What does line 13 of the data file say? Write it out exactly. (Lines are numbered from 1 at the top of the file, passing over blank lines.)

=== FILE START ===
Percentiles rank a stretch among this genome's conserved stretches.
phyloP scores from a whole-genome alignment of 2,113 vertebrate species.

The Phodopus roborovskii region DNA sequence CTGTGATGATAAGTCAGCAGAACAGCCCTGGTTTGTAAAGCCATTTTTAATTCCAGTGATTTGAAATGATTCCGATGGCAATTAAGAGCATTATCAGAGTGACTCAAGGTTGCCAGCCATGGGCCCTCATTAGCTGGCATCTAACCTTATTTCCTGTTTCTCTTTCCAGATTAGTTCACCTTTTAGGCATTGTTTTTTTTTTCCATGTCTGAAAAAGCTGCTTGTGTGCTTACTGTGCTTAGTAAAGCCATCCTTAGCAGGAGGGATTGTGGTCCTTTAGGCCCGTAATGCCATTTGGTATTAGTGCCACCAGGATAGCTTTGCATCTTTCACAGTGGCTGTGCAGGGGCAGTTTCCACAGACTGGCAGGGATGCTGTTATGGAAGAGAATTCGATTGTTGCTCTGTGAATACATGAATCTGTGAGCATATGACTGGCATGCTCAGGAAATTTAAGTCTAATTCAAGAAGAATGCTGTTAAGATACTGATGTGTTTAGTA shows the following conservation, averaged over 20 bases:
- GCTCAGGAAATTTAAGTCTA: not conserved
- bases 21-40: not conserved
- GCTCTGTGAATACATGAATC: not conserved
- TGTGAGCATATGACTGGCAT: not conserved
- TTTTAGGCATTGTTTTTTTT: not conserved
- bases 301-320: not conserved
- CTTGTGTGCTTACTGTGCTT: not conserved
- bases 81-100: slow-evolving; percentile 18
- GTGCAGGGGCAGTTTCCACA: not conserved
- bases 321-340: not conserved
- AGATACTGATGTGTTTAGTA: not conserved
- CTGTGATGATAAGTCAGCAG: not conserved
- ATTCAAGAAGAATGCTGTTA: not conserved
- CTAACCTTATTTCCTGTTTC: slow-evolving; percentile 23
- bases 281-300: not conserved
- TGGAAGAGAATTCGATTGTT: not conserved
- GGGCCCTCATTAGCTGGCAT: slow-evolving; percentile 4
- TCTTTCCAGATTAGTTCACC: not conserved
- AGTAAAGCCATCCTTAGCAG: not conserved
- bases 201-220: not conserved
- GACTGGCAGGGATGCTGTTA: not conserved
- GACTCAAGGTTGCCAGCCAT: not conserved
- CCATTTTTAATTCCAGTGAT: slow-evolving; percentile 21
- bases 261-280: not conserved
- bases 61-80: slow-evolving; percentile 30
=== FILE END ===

- bases 321-340: not conserved